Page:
A bit of weekend humor!
A bit of weekend humor!
Arts, Arts Strategies, business skills for artists, Negotiation, negotiation for artists, negotiation skills, negotiation skills training, negotiation strategies, negotiation training, negotiation training for artists
According to research, our satisfaction with the outcome of a negotiation doesn’t depend solely on how much we objectively gained or lost, but rather on four factors: our measurable gains and losses, how the negotiation made us feel about ourselves, whether the negotiation process was collegial and fair, and whether we developed a productive working relationship with our counterparts.
Therefore, in order to maximize satisfaction and build a strong working relationship, we want to control what we can in a negotiation. This may include the negotiation process. Take the time beforehand to discuss with the other party how you will negotiate before talking about the issues to be negotiated.
One question you might ask yourself is:
Where will we negotiate? Don’t assume that the other side plans to meet at your location or vice versa. As good negotiators know, assumptions may be erroneous and, consequently, detrimental. Your counterpart may have a different idea about where you should negotiate.
Negotiating on your home court can be advantageous, because it allows you to control the environment and feel at ease. But traveling to the other party’s turf can send a message that you are serious about making a deal. It also gives you opportunities to observe your counterpart in his surroundings. If you’ve not visited your counterpart before, you may learn more about his/her interests and have the opportunity to meet others who are indirectly involved in or affected by the negotiations. You might also consider negotiating on neutral territory, such as a hotel or restaurant conference room.
Here’s a true story that demonstrates the impact that choice of site can have on the outcome and satisfaction in a negotiation.
A former student, Ted, was the new Executive Director of a not-for-profit organization. As is often the case when someone new takes the helm, there was resistance on the part of some employees. With one employee, Donna, this resistance escalated to the point of insubordination, breach of confidentiality and disloyalty to the organization. Ted was finally forced to call her on it. In response, Donna, who had worked for the organization for many years, complained to the Board President about Ted’s reprimand. Feeling that he had to mediate, the Board President scheduled a meeting between Ted, Donna and himself. He assured Ted that he would support Ted’s authority to manage the organization and its employees. Ted assumed the meeting would take place in a casual setting, such as a coffeehouse. Imagine his surprise when he was informed, thirty minutes before the meeting, that it was to be held in the conference room of a large law firm! This choice of venue and setting sent a loud message to Donna that her complaint was valid and worthy of serious consideration, rather than a reprimand for her inappropriate behavior; the meeting appeared to be more of a reprimand to Ted for his management style. The discussion was so overshadowed by the implications of the location that Donna left feeling vindicated, and Ted left feeling that his authority to lead the organization had been severely compromised. Ted left the organization after only three months.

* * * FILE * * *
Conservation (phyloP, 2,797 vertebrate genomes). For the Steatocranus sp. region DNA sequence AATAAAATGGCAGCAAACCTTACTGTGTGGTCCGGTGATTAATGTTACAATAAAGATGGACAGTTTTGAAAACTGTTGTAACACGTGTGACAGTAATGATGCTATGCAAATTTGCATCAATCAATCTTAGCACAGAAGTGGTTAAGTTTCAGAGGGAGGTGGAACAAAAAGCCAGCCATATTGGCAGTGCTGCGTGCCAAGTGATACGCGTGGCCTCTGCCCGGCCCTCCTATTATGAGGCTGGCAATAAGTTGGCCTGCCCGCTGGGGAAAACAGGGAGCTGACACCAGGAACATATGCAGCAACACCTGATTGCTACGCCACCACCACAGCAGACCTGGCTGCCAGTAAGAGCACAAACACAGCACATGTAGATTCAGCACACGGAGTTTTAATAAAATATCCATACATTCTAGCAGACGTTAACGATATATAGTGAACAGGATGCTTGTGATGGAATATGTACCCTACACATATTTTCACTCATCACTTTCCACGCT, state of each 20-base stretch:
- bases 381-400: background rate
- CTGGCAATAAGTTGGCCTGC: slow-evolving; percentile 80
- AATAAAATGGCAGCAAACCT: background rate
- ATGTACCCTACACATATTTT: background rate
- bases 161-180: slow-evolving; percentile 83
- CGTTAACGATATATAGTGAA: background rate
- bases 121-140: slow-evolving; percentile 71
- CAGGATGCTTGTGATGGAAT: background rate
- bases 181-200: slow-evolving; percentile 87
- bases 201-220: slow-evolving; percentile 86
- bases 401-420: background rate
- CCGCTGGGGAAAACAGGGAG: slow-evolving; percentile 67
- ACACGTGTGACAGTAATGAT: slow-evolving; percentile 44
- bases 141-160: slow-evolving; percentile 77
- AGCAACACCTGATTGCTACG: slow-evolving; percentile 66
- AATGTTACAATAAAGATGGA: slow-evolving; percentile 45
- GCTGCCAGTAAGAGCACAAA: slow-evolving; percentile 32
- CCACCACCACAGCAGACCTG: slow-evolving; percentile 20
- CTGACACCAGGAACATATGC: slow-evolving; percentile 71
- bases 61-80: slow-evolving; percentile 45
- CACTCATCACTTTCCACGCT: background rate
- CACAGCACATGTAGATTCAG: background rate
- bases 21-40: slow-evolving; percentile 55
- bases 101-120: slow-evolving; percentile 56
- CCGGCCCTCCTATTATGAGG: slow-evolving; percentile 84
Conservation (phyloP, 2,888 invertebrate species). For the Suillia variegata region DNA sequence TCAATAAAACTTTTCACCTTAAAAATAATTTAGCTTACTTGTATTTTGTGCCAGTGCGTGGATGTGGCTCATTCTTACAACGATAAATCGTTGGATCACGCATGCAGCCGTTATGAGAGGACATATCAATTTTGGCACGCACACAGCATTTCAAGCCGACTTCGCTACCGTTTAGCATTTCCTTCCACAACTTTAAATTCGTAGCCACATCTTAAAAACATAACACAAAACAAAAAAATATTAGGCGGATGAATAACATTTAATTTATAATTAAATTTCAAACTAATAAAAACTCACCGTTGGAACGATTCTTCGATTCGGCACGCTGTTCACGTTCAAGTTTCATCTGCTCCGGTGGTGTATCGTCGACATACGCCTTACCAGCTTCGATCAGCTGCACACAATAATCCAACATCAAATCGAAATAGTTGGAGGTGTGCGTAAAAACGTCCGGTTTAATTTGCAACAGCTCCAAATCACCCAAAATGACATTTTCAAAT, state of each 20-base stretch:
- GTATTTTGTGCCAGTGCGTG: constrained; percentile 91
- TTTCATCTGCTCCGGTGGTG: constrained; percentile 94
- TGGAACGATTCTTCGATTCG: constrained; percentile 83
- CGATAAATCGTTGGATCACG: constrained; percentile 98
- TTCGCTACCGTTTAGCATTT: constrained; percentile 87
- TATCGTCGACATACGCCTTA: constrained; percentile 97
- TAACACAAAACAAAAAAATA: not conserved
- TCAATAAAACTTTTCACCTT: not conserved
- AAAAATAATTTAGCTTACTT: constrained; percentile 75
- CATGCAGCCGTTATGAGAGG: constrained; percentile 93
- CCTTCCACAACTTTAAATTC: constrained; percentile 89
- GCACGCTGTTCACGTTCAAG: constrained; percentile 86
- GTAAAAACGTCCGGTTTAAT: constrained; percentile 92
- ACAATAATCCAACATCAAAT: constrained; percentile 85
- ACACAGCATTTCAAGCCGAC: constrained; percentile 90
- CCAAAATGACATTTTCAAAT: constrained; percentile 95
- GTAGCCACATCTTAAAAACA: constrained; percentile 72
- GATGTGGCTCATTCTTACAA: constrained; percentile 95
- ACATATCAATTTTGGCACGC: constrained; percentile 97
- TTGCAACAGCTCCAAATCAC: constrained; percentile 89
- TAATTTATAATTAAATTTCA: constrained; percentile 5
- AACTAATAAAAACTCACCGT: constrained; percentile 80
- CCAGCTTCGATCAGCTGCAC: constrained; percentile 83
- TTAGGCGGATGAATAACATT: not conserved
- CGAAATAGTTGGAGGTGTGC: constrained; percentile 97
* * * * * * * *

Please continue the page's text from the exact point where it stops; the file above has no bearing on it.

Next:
The important thing is to talk about the negotiation location in advance so you will be aware of and prepared for it. If you have a preference of place for your negotiation, frame your preference in terms of the benefits for the other party. On the other hand, if the other party’s location preference won’t negatively impact you, keep in mind that conceding to your counterpart on relatively minor process issues, builds trust and goodwill. This may pay off to you when it’s time to discuss issues of substance.
 research by Jared Curhan and Hen Xu of Massachusetts Institute of Technology and Hillary Anger Elfenbein of the University of California at Berkeley,
 Adapted from“Start Your Talks Off On the Right Foot,” first published in the Harvard Negotiation newsletter, September 2009.
 Adapted from“Start Your Talks Off On the Right Foot,” first published in the Harvard Negotiation newsletter, September 2009.
ALL RIGHTS RESERVED – Nancy J. Fox 2012
Arts Strategies, Daniel Kahneman, Endowment Effect, how to price artwork, Negotiation, negotiation for artists, Negotiation Fox, negotiation skills, negotiation skills training, negotiation strategies, negotiation training, negotiation training for artists, negotiation workshops, pricing artwork, Richard Thaler
As artists grapple with the task of pricing their works, their first – and toughest – negotiation may be with themselves. Since artwork has no Manufacturer’s Suggested Retail Price (MSRP), Book Value or systematically quantifiable price, how much is it worth?